The ”Concept Note” put forth by the United Nations says, “October 17 shines as a ray of hope, a day to honour the millions of people enduring the silent and sustained violence of poverty. It’s our chance to live up to the promise of putting the furthest behind first, to stand together with them and pledge our commitment to ensure that dignity in practice for all becomes a reality.” ‘The Concept Note’ quotes the “United Nations, Report of the Secretary General, A/61/308, para. 58), which says, “It represents an opportunity to acknowledge the efforts and struggles of people living in poverty, a chance for them to make their concerns heard, and a moment to recognize that poor people are in the forefront in the fight against poverty.”
The ’Concept note’ further added that “The World Bank estimates that one billion young people will try to enter the job market, but less than half of them will actually find formal jobs. People directly impacted by extreme poverty will face discrimination, unable to obtain decent work because of their socioeconomic status, lower levels of education and training received as well as the stigma attached to being poor.”
I could not agree more with the analysis of the World Bank on this approach. One of the top priorities of world powers should be the ending of all racial, ethnic and religious discrimination, like Islamophobia, Xenophobia, racism, anti-Semitism, etc. Think of the horrifying quantity of violence in the world whose fundamental cause can be traced back to such social divisions. It infects every country on the planet. And if even one person suffers from invidious discrimination, then all are threatened, and civilization has been tarnished.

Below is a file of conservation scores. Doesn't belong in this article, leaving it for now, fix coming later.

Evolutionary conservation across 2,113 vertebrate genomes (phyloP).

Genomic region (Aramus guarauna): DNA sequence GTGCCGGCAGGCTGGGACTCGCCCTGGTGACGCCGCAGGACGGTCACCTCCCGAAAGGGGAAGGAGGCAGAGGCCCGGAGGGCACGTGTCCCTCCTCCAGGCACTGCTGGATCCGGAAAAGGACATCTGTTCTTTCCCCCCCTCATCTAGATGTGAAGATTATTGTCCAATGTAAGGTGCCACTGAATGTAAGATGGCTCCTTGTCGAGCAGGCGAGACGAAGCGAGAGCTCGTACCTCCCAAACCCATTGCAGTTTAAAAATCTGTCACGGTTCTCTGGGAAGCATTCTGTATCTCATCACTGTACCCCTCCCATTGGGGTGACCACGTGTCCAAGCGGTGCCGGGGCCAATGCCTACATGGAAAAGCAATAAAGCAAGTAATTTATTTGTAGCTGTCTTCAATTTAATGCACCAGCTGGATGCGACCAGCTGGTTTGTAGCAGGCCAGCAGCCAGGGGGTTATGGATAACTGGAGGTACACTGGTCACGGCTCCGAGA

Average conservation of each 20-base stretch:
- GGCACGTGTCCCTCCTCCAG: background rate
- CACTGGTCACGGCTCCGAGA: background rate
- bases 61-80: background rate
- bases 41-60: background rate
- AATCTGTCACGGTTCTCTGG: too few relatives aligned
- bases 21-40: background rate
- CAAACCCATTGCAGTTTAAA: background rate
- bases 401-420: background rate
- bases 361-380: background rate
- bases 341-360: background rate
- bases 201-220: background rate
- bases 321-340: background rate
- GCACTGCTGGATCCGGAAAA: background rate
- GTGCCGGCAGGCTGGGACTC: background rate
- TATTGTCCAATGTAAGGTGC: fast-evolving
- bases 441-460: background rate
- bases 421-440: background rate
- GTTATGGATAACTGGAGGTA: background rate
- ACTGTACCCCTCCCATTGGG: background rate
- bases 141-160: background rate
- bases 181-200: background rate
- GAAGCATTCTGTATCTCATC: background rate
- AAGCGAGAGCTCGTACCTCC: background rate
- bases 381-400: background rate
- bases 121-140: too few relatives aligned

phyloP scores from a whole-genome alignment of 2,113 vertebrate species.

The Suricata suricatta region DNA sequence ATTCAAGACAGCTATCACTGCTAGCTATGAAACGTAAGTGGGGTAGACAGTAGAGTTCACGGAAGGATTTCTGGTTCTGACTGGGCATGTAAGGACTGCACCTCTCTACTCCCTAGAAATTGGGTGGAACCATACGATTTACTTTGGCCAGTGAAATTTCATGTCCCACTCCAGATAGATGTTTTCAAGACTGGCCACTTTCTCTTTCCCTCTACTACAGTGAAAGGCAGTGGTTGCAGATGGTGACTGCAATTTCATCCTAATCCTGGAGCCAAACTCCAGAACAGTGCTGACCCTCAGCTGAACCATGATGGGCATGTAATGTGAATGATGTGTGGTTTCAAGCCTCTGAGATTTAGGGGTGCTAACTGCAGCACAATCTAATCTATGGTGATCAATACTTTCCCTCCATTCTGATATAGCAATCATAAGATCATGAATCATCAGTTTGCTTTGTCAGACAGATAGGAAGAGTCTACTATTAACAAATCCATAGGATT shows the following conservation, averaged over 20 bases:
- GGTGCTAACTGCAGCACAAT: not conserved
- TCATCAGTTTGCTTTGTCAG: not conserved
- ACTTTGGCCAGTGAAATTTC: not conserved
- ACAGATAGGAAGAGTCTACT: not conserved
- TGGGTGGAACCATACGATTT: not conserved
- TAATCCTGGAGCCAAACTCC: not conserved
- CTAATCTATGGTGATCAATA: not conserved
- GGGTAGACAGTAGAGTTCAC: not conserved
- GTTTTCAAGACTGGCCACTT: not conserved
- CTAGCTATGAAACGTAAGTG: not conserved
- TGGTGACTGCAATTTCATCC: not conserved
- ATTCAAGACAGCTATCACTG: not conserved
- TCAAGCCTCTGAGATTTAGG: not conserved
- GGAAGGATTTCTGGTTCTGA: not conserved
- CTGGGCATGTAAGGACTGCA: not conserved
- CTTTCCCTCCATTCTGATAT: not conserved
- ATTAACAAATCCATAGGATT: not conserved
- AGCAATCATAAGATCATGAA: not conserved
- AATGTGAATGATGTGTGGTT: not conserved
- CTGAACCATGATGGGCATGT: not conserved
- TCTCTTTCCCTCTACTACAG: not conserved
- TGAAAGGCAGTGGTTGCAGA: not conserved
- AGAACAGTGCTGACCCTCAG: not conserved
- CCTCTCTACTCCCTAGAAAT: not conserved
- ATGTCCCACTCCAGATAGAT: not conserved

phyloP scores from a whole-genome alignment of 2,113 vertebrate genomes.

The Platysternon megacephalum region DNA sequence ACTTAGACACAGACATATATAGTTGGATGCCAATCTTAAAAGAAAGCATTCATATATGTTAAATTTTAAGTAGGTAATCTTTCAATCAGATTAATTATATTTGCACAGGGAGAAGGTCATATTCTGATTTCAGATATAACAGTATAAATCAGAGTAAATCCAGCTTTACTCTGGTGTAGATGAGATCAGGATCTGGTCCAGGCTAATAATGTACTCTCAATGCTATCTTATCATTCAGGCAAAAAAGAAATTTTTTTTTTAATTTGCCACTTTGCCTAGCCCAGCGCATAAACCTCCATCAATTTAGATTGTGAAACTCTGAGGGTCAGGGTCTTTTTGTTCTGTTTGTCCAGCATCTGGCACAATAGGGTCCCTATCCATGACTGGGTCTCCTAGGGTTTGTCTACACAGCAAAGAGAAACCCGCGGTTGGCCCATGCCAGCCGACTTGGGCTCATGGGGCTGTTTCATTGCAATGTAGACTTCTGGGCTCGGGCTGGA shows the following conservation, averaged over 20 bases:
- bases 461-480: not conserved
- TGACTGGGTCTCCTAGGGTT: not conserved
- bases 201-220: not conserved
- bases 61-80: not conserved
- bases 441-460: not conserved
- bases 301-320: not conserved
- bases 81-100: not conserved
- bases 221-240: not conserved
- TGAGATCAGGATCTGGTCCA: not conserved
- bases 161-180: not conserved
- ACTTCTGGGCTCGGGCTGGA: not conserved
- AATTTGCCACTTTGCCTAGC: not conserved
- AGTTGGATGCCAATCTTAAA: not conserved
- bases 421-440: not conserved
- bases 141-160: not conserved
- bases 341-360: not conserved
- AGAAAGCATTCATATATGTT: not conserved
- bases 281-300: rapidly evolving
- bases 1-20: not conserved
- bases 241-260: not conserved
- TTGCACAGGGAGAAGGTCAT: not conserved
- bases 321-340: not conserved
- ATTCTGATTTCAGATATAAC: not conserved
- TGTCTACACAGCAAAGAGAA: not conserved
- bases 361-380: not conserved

I do believe that the issue of poverty eradication should be the main focus of the world powers including the United Nations. Never before have so many suffered amidst liberty and luxury for the few. The wealth of single individuals exceeds the wealth of many nations. In highly developed countries, the number of persons living past 80 years is soaring. In deprived and convulsed countries, the average longevity is but half that age. While citizens of some African countries are starving, the rich countries are beset with obesity. Discrepancies of these types are morally disturbing. The United Nations is ideally suited to ending these shocking inequalities because it hosts all the nations of the world and endows each with identical voting power in the General Assembly. The poorest and the weakest are equal to the richest and the strongest.